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Lawyers for the Huawei Technologies executive Meng Wanzhou called the US fraud case against her implausible, unprecedented and fatally flawed, as they argued in the final stage of her extradition hearing on Friday that she must be released.
The US accusation - that Meng defrauded HSBC by lying about Huawei's business dealings in Iran and thus put the bank at risk of breaching American sanctions on Tehran - "displays legal and factual defects rarely seen in fraud prosecutions, at least at the committal stage", her lawyers told the Supreme Court of British Columbia in a submission.
Meng lawyer Eric Gottardi told Associate Chief Justice Heather Holmes that the US case was based on "vague and shifting theories of risk and causation".
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Most fraud cases involve a victim being cheated out of their money, Gottardi said, but in Meng's case, "the theory of economic loss by HSBC is wholly illusory [and] fatally flawed".
The extradition battle, which began when Meng was arrested at Vancouver International Airport on December 1, 2018, is reaching a climax as the diplomatic furore surrounding the case escalates. China was infuriated by Meng's arrest, and her treatment has sent Beijing's relations with Ottawa and Washington into crisis.
"No deception. No loss. Not even a plausible theory of risk. And no causal connection between the impugned representations and the deprivation said to have befallen the putative victim," Meng's lawyers said in a written submission to the committal hearing, which is the last courtroom process before Holmes decides whether to release Meng or recommend to Canada's Justice Minister David Lametti that she be extradited.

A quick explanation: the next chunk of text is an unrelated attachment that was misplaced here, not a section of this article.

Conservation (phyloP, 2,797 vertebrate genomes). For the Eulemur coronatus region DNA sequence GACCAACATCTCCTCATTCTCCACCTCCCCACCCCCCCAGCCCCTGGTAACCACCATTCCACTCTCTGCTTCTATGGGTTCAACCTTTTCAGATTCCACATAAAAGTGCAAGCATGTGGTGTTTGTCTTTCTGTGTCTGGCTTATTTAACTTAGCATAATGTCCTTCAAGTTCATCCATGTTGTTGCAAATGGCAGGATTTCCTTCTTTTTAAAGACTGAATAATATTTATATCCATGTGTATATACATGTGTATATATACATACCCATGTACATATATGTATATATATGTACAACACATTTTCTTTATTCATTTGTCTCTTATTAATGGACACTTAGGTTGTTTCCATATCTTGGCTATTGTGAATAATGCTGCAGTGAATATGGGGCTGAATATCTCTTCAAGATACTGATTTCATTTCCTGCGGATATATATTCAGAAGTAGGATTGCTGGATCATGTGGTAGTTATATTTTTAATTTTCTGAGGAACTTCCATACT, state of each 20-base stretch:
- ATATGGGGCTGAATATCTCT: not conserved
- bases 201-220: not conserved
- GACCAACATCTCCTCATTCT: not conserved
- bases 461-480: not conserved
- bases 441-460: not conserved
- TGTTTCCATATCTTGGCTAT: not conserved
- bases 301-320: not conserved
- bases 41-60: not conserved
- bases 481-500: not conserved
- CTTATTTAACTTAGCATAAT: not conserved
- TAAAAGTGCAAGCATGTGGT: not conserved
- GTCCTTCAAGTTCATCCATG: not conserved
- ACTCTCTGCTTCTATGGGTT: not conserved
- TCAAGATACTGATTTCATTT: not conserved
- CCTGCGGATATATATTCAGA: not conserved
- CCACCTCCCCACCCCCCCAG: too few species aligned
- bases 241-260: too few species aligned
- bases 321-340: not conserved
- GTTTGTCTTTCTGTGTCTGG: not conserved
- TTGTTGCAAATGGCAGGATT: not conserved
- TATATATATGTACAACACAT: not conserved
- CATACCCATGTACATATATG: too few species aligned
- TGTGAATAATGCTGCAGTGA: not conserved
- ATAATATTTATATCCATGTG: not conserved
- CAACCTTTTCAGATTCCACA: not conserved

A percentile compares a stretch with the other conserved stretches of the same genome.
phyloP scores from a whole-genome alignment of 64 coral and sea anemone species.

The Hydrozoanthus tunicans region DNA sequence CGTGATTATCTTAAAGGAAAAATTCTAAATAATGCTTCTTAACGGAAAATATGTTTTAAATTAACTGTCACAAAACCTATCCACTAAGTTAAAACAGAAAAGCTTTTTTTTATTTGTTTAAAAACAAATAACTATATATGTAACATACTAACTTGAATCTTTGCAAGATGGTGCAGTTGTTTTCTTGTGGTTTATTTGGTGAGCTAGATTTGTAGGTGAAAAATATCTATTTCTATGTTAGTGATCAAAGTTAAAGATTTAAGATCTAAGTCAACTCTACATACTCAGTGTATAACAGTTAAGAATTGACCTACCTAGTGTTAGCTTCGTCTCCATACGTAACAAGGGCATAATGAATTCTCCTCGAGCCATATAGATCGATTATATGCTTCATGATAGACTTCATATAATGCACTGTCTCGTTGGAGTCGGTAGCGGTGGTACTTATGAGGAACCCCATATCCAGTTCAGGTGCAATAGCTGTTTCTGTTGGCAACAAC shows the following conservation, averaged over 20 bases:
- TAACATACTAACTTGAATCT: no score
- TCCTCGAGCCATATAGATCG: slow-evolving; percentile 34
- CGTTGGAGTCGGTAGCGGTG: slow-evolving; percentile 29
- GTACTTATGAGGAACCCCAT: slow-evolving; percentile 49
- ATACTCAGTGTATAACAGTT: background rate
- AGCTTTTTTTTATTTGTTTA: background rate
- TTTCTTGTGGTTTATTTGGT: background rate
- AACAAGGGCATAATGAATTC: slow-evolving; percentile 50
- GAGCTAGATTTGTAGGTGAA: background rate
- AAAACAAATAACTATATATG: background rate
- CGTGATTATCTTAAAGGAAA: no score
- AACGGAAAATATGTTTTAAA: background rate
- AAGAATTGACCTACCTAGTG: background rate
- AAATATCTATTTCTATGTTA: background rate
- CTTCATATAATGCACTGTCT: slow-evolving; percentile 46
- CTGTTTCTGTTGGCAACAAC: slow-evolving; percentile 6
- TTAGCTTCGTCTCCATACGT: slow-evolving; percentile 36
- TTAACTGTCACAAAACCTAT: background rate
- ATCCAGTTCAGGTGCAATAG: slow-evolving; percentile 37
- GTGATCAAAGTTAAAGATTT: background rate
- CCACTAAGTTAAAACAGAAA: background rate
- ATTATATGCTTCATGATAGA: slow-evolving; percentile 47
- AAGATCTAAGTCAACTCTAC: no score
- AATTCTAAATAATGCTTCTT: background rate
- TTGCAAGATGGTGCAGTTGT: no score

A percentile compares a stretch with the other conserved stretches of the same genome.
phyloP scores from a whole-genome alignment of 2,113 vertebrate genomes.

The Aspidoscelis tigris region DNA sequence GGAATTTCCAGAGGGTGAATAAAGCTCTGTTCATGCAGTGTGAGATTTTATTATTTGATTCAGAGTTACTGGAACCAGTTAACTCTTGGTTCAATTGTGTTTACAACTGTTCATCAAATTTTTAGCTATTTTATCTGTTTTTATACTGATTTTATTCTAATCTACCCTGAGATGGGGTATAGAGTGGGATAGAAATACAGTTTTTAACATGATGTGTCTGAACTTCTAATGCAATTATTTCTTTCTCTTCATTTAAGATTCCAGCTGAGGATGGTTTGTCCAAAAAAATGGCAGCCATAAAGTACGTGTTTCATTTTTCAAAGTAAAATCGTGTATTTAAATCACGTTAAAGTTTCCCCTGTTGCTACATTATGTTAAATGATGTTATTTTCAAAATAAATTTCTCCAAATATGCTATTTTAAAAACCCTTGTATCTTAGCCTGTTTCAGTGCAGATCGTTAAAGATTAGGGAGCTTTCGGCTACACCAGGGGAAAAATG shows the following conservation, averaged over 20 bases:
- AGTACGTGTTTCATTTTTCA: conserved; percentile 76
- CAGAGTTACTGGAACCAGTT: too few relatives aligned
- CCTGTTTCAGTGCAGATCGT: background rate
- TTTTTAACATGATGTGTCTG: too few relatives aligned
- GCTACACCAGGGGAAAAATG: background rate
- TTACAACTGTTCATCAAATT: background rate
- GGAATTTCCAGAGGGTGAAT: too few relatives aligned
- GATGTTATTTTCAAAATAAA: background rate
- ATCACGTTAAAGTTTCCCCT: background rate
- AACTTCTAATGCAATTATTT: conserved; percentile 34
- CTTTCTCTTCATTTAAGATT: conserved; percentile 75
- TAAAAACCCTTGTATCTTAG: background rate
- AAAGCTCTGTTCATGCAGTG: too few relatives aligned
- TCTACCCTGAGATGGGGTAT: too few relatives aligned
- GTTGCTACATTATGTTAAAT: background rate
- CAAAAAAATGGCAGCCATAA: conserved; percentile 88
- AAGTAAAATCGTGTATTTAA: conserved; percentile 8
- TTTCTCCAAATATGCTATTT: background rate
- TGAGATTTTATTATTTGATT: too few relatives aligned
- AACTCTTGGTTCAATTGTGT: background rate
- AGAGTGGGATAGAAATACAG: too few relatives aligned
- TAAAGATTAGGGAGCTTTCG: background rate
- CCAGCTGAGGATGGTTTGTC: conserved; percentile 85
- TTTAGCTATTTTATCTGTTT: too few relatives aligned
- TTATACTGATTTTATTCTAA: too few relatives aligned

The final decision on whether to surrender Meng to US authorities to face trial in New York will rest with the minister alone.
Meng, who is Huawei's chief financial officer and a daughter of company founder Ren Zhengfei, is alleged to have lied to a HSBC banker in a 2013 PowerPoint presentation that was intended to allay concerns about Huawei's business in Iran, which was conducted via an affiliate called Skycom.
Committal requires that a prima facie case of fraud is established: that is, the accusations must be capable of supporting prosecution in Canada had the conduct been committed there.
Robert Frater, a Canadian Department of Justice lawyer representing US interests in the case, said on Wednesday that a prima facie case had been established, and that Meng's dishonesty to HSBC was "abundantly clear".
But the submission by Meng's lawyers argued that "no reasonable trier of fact could find that HSBC was actually misled about Huawei's control of Skycom when the very presentation the Requesting State relies on described Skycom as 'controllable' by Huawei".
"And no reasonable trier of fact could find that HSBC, by relying on Ms Meng's representations, risked sanctions violations because on all versions of the facts, HSBC already knew that Skycom did business in Iran," it added.
The submission called the supposed risk HSBC faced - that the bank might be charged with violating US sanctions for clearing Skycom payments through the US - "entirely unmoored" from the presentation Meng made in a Hong Kong teahouse.
"The requesting state's theory of liability is unprecedented in Canadian law," the submission concluded, as it called for Meng's discharge.